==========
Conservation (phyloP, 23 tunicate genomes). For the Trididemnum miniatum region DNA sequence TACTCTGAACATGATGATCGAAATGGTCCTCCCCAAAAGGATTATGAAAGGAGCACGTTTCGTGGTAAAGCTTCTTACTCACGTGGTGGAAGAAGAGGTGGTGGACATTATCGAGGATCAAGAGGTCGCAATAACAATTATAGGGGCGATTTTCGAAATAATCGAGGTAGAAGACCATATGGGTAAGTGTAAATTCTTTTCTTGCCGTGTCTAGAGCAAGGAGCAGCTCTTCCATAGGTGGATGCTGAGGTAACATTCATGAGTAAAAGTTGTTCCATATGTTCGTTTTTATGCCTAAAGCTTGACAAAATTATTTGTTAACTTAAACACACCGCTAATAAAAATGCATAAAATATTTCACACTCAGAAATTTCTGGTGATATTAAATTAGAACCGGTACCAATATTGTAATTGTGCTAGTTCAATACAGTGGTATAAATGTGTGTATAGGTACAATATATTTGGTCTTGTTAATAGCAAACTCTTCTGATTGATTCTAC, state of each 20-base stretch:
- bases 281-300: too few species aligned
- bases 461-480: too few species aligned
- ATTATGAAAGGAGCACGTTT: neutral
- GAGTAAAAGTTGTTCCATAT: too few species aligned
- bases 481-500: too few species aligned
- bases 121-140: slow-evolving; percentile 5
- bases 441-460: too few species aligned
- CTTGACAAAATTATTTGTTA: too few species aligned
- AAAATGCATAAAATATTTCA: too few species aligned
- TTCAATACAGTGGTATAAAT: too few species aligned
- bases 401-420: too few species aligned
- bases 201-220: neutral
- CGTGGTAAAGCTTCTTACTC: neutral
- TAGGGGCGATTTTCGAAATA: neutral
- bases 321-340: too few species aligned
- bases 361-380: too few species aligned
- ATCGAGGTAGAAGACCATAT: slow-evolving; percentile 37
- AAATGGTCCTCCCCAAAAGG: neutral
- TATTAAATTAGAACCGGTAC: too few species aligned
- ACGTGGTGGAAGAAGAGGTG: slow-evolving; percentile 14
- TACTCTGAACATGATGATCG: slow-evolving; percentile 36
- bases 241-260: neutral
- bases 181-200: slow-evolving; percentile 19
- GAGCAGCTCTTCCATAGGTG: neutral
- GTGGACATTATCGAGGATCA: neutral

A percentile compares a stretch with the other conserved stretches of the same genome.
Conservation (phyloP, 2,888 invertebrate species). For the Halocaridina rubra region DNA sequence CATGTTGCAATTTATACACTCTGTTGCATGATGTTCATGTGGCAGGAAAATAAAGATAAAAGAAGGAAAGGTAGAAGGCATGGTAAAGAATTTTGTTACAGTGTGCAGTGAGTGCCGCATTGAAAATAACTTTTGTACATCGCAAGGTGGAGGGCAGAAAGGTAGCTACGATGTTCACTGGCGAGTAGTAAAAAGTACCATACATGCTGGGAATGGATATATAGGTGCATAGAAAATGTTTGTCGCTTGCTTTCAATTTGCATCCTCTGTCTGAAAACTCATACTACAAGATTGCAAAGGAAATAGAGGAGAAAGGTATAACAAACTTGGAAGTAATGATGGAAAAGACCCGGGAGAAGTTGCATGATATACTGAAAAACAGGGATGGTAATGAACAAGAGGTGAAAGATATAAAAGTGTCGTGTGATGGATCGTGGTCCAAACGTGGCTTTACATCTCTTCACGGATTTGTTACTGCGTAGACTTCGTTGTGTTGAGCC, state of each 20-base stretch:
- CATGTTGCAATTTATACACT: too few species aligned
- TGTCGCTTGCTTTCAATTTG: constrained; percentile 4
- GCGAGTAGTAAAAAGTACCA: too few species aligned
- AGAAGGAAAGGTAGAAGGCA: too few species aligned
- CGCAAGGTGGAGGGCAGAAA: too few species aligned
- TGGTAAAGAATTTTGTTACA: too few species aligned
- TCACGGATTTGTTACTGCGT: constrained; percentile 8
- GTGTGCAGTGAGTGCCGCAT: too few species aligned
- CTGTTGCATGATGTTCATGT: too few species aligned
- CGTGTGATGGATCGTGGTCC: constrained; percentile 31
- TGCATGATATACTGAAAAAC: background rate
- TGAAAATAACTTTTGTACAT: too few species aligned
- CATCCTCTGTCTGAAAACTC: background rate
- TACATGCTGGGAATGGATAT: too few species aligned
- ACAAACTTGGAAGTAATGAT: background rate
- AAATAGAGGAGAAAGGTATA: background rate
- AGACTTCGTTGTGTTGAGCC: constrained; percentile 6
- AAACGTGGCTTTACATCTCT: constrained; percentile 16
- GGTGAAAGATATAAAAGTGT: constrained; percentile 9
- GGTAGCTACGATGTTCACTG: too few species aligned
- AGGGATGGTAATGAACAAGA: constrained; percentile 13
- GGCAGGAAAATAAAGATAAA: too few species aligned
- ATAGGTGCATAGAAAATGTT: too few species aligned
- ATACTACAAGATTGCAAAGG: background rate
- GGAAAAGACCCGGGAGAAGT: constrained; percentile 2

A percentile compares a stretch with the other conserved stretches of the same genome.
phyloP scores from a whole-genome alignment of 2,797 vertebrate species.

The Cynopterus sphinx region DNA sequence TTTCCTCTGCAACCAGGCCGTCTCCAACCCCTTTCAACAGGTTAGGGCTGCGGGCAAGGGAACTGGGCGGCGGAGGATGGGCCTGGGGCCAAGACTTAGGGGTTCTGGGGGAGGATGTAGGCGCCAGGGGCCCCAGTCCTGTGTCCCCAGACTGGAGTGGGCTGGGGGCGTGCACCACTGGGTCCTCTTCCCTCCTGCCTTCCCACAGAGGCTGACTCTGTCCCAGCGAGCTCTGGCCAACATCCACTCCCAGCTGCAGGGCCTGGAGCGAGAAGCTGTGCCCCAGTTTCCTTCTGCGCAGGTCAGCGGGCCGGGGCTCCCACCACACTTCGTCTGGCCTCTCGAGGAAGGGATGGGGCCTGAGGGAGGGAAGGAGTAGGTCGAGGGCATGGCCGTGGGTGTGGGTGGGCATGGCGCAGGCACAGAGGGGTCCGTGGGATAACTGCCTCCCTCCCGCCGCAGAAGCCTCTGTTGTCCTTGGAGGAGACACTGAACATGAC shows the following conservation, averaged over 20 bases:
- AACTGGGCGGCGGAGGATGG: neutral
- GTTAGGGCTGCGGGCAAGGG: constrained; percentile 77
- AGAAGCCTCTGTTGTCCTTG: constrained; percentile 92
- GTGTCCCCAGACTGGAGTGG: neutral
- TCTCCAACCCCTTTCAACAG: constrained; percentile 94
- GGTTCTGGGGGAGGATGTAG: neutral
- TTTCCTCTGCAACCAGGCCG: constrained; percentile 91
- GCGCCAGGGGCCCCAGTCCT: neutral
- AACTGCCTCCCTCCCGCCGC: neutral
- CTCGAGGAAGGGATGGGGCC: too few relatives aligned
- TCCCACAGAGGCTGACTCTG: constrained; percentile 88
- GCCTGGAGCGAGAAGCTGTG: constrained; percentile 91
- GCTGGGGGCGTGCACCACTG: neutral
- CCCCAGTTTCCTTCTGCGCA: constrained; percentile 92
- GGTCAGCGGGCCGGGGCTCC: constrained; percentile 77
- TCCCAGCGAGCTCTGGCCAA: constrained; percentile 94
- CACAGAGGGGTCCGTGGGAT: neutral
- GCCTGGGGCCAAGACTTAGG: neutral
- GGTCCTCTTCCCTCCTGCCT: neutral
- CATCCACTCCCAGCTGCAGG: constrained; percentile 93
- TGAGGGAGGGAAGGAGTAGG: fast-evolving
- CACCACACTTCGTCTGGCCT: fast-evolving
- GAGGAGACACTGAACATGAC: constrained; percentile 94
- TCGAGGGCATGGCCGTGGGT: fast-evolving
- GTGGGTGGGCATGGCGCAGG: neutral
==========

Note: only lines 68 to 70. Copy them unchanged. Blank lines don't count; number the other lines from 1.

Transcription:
- GCCTGGAGCGAGAAGCTGTG: constrained; percentile 91
- GCTGGGGGCGTGCACCACTG: neutral
- CCCCAGTTTCCTTCTGCGCA: constrained; percentile 92